Tag Archives: Springs

A2L Item 261

Goal: Recognize a lack of information

Source: CT151.2S02-24

Consider the situations at right. Let m < M. Which spring has
the largest spring constant?

  1. A
  2. B
  3. C
  4. A and B are equal
  5. A and C are equal
  6. B and C are equal
  7. All of them have the same spring constant
  8. Cannot be determined



(8) The objective of this question is to reveal what students are
assuming about the springs. The reasoning behind any incorrect answer
should be thoroughly discussed.

A2L Item 183

Goal: Reason with impulse and energy

Source: CT151.2S02-46

blocks are connected to the ends of a spring as shown. Assume that the
mass is proportional to the size of the block. The spring is compressed
(same amount) and released suddenly. In which orientation will the
system achieve the largest height?

  1. A
  2. B
  3. both go to the same height
  4. cannot be determined



(2) This is a very rich problem for reasoning. It IS possible for
students to reason to the correct solution if they consider appropriate
concepts. To help them along suggest the following: Draw free body
diagrams for each of the masses separately. Combine them to get a valid
free body diagram for the system. Such a process reveals that the normal
force is responsible for the impulse causing the system to jump. The
spring force is internal to the system and does not appear on the
system’s free body diagram.

Students can deduce the answer using analogy or experience. Pogo sticks
or even the human body are analogous systems.

A2L Item 155

Goal: Problem solving

Source: UMPERG-ctqpe84

A mass of 0.5 kg moving along a horizontal frictionless surface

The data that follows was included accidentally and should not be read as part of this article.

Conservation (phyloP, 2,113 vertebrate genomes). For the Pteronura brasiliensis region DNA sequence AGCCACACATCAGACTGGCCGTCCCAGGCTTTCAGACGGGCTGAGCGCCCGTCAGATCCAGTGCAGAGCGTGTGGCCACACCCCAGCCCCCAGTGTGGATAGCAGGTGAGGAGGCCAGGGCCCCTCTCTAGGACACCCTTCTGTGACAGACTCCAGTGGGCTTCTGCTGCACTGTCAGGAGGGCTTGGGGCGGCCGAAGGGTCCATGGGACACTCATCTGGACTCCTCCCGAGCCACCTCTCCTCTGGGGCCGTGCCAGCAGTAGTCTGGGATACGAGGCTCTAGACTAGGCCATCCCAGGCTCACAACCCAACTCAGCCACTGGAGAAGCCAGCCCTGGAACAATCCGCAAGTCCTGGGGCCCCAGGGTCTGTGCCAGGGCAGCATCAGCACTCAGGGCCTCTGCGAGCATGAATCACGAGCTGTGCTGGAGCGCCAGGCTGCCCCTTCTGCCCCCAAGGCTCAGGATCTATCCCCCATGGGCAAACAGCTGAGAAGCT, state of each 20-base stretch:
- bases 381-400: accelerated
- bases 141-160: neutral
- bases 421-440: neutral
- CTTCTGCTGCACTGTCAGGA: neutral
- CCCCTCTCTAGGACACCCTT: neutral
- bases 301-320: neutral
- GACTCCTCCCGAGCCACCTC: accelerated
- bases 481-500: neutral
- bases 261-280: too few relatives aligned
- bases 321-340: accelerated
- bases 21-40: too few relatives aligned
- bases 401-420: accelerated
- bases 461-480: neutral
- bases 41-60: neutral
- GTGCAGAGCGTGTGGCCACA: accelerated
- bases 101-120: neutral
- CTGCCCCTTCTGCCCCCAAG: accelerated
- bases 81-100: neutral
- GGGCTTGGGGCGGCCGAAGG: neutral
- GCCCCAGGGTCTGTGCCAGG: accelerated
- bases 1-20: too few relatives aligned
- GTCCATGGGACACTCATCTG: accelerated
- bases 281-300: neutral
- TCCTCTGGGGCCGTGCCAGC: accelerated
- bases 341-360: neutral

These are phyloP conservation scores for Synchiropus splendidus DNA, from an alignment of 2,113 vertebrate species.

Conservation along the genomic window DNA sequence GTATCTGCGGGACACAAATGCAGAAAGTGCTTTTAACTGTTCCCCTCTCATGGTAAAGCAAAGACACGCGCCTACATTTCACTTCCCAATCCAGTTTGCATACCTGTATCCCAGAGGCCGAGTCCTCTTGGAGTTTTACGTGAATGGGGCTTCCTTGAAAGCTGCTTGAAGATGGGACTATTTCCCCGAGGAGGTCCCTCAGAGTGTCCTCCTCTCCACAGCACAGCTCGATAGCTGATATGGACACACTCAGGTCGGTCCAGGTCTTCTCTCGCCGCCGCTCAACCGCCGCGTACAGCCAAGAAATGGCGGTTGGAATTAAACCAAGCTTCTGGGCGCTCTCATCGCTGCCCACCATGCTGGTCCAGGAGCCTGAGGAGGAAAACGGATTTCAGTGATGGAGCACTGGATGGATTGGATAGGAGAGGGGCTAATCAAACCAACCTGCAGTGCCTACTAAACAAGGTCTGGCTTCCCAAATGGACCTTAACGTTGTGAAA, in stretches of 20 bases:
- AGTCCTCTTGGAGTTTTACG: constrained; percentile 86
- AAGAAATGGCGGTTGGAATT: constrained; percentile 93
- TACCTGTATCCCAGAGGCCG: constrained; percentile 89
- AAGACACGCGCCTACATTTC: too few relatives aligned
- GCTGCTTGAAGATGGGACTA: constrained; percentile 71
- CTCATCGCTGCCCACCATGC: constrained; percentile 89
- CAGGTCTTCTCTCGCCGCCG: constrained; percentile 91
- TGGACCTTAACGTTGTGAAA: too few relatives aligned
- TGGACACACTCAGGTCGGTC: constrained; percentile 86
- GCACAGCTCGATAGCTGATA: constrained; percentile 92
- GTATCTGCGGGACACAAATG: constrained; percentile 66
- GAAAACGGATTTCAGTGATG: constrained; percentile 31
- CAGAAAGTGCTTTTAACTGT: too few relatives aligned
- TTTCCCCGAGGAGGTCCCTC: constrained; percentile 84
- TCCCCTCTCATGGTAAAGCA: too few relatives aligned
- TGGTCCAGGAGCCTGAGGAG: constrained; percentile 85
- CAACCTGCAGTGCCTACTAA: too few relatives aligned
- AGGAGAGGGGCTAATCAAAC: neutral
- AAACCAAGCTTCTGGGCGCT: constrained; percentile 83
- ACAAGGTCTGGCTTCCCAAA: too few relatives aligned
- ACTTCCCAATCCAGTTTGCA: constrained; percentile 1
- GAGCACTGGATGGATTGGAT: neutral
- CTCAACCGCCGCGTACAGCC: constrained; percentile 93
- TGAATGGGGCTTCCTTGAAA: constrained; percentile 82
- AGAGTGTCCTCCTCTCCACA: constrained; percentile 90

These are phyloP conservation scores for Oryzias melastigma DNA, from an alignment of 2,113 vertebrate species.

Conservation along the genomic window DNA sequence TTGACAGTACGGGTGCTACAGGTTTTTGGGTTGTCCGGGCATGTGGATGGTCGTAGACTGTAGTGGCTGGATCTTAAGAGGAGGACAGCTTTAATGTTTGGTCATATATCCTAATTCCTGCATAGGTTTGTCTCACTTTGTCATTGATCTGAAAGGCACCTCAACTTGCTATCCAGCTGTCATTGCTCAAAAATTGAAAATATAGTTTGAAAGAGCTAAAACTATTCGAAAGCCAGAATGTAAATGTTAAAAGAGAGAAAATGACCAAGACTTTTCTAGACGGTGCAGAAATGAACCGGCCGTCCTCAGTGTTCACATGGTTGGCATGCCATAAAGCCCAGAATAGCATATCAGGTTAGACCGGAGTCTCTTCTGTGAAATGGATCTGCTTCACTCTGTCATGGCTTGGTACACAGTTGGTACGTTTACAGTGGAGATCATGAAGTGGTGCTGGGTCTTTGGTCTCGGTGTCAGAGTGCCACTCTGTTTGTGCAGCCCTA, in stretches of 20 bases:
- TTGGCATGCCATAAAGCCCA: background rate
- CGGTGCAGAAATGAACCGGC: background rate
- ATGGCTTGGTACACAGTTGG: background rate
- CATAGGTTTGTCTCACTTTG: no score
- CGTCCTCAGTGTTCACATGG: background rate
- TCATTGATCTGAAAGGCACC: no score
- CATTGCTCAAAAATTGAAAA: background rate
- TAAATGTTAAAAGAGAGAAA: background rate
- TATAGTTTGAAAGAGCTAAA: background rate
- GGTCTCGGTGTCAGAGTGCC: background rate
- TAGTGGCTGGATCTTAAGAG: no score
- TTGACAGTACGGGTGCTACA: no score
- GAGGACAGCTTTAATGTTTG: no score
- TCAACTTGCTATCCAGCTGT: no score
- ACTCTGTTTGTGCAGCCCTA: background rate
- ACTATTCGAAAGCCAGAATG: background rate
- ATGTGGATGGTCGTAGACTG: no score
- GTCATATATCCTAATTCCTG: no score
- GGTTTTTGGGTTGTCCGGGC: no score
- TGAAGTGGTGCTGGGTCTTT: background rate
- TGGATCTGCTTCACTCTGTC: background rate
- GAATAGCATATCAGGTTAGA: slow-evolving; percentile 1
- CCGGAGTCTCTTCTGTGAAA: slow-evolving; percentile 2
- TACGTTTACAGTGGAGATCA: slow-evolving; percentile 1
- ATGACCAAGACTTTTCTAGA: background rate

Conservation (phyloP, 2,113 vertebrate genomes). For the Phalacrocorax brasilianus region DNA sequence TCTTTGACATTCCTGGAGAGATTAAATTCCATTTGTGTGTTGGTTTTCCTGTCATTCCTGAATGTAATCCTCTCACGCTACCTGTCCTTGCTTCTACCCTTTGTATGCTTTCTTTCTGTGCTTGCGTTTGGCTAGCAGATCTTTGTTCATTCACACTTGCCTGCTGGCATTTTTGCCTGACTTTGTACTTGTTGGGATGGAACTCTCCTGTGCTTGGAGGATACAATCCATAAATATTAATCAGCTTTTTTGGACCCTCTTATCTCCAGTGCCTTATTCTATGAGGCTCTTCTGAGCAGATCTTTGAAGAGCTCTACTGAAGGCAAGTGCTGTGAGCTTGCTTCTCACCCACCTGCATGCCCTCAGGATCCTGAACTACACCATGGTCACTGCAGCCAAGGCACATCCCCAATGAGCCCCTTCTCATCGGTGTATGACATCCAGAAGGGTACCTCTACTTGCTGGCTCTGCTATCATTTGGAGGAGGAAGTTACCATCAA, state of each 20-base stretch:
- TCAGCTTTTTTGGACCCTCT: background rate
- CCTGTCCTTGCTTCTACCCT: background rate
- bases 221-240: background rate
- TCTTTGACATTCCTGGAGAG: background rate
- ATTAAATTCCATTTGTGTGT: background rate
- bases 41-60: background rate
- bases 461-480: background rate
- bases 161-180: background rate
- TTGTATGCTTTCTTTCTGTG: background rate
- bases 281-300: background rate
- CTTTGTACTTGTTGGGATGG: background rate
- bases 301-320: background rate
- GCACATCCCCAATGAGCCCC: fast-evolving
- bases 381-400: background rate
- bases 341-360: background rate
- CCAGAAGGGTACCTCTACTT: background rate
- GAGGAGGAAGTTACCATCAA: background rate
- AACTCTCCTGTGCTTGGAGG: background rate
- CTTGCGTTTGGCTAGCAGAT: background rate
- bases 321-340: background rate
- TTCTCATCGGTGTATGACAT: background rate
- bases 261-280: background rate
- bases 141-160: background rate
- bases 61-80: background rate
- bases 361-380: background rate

encounters a spring having k = 200 N/m. The mass compresses the spring
by 0.1 meters before reversing its direction. Consider the total time
the mass is in contact with the spring. What is the total impulse
delivered to the mass by the spring?

  1. -4 N-s
  2. -2 N-s
  3. 0 N-s
  4. 2 N-s
  5. 4 N-s
  6. none of the above
  7. cannot be determined.



(2) This problem requires students to put together the concepts
of kinetic and potential energy, and change of momentum. Some may be
tempted to resort to the definition of impulse and try to determine the
force due to the spring.

A2L Item 149

Goal: Reason with potential energy

Source: UMPERG-ctqpe68

Consider three spring systems having identical springs and
masses. Which of the 3 systems has the largest amount of stored energy?

  1. A
  2. B
  3. C
  4. A and C
  5. All have the same potential energy
  6. Cannot be determined



(2) Students often forget to include the gravitational potential
energy and also have difficulty selecting a good reference point.

A2L Item 100

Goal: Reasoning about work and energy.

Source: UMPERG-ctqpe72

Consider the two situations shown above. The springs are identical and
are compressed the same amount, but the masses are different with M > m.
The surfaces they sit on have the same non-zero coefficient of friction.
Both start from rest. Which mass has the largest speed when the spring
reaches its relaxed length?

  1. m
  2. M
  3. Both have the same speed.



(1) Friction is only a confounding element. The lighter mass will have
the greater speed whether or not there is friction.

Students may correctly reason that the friction force will be less on m